PLAN Select equipment and supplies appropriately �
ACT! Execute your plan, evaluate progress, adjust, “party on.” �

Have an evacuation kit ready at all times �
Don’t presume that a disaster will be short-term �
Pack essentials first, then consider comfort items �
In real emergences, forget last-minute purchases �
Plan for more supplies than you “think” you may need �
Inspect / renew your supplies each spring and fall �
Provide entertainment for young children. �

Size Up Your Situation �
Determine Objectives (stay or evacuate?) �
Identify Resources (either stored supplies or salvaged materials from your surroundings) �
Evaluate Options (use the safest way) �
Plan (use your head) �
Act…Improvise and overcome �

Maintain personal and family health �
Prompt treatment reduces infection risk �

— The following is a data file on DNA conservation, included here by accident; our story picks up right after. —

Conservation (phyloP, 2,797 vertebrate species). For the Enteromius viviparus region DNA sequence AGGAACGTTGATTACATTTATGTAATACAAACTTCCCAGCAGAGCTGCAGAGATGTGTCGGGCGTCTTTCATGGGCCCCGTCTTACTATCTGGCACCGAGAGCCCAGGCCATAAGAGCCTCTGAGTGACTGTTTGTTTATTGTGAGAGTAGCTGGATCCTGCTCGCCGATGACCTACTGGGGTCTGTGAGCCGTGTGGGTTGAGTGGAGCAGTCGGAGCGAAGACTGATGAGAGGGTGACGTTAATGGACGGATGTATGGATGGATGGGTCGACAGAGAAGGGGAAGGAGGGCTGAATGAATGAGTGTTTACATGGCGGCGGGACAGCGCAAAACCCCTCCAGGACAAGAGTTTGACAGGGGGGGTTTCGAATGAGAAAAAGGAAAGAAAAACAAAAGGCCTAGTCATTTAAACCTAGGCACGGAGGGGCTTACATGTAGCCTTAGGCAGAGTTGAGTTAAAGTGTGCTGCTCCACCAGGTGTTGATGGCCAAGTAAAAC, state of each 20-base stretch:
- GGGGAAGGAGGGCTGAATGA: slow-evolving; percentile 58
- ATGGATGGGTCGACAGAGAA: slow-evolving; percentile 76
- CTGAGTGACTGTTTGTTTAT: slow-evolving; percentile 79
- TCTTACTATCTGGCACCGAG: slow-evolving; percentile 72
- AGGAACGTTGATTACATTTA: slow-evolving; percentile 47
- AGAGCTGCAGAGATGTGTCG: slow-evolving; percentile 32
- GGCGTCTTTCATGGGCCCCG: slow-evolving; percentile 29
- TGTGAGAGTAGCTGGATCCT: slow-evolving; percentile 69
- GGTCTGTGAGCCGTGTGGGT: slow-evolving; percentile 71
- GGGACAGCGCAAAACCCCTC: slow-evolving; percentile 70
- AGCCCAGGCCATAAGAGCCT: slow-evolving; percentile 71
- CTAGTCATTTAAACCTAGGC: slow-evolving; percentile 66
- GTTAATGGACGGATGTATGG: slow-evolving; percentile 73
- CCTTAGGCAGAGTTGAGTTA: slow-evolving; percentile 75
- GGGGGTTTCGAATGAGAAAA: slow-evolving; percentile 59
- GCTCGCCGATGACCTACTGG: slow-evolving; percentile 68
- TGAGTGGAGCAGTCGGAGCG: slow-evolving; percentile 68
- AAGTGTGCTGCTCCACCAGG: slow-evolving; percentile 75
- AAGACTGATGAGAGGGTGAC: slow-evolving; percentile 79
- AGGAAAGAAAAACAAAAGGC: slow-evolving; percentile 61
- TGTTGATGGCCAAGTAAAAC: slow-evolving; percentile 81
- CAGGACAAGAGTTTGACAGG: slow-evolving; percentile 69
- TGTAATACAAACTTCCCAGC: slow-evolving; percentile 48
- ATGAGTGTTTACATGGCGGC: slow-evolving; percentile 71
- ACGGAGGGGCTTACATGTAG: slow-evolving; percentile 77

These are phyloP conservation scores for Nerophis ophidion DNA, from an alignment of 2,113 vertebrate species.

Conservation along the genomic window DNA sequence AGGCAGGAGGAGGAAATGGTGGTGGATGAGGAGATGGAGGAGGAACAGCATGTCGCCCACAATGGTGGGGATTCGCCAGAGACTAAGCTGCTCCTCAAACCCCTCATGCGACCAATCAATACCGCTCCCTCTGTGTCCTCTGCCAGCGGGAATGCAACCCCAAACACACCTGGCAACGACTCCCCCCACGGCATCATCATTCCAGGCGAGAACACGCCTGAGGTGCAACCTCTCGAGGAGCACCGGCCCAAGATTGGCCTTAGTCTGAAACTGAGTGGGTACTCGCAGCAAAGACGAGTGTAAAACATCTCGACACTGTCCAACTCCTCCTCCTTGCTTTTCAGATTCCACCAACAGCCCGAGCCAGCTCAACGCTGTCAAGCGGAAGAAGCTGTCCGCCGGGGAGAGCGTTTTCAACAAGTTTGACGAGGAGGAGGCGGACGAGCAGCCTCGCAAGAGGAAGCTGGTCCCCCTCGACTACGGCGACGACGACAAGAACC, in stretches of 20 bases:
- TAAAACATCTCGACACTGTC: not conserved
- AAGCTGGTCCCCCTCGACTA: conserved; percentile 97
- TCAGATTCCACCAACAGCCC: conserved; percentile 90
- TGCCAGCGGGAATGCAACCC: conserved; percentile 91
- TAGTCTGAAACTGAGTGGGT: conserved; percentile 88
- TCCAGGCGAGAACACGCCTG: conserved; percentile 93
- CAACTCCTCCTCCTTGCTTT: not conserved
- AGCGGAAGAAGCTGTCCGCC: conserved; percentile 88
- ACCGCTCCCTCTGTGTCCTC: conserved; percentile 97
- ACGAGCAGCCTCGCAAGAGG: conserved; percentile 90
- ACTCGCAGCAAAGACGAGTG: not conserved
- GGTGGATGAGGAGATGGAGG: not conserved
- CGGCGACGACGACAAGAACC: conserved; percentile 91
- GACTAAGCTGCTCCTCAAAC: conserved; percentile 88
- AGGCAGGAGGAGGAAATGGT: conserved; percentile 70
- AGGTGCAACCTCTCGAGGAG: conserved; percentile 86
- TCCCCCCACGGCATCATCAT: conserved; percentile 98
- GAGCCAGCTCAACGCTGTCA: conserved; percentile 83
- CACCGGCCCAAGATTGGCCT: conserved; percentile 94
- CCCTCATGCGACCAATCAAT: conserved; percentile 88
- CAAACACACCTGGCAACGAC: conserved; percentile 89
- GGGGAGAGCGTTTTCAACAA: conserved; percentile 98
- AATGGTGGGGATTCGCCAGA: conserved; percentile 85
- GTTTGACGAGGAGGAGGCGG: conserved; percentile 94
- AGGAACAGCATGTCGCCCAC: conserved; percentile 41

Sanitation reduces risk of disease vectors �
Water borne illnesses, diarrhea �
Major cause of dehydration �
Increases your survivability! �

Disaster Injury Risk Factors: �
Tool / equipment hazards, risk of hand, eye, head injuries, electric shock, chemical burns �
Human factors, stress / fatigue �
Structural instability �
Trauma risk, falls, building collapse potential �
Terrain, loose rock, fallen limbs, wet or insecure footing, risk of falls, puncture wounds and lacerations from debris. �

Disaster Contamination: �
Stagnant surface water �
Mosquito breeding �
Contaminated flood waters �
Sewage treatment system overflow �
Petroleum, industrial, agricultural chemical contamination �
Airborne contaminant plumes �
Smoke, dust, toxic gases, �
or radioactive fallout. �

Protection from the elements �
Wind and rain resistant �
Insulation from cold �